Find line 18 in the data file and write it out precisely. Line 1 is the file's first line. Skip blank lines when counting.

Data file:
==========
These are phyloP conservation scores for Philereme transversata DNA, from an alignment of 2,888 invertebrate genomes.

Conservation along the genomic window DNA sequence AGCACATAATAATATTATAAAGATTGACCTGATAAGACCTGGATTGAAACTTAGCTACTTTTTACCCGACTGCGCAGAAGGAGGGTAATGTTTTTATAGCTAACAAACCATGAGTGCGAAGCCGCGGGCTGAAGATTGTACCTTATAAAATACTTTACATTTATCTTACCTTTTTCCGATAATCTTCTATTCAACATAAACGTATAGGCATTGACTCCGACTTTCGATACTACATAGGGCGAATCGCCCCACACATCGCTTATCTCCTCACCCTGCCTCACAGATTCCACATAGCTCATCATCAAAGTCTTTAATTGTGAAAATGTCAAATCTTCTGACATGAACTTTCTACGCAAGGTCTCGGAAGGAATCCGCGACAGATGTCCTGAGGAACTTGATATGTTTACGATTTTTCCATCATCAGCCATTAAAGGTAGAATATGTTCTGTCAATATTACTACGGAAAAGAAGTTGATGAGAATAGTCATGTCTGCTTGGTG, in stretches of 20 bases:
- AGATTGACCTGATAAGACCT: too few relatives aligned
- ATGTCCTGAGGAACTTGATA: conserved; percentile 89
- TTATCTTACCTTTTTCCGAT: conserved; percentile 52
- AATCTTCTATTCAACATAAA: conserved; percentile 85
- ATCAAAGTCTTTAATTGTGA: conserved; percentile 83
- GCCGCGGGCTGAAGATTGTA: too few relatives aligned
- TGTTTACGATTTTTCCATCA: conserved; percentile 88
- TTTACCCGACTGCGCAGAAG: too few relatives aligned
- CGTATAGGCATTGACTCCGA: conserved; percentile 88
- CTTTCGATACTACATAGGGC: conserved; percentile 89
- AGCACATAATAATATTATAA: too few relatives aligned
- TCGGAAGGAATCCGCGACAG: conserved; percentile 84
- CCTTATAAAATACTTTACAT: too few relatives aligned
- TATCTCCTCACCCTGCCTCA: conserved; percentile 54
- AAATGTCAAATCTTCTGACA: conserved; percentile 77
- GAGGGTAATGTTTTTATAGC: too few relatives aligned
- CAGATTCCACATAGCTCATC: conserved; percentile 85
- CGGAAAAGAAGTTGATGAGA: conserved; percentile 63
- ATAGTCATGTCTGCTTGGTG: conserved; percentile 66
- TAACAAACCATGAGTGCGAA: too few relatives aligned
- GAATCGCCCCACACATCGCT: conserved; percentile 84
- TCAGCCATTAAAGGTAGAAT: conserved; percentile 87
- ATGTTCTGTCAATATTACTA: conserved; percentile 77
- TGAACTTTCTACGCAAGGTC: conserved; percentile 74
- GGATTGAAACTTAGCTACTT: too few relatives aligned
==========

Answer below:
- GAGGGTAATGTTTTTATAGC: too few relatives aligned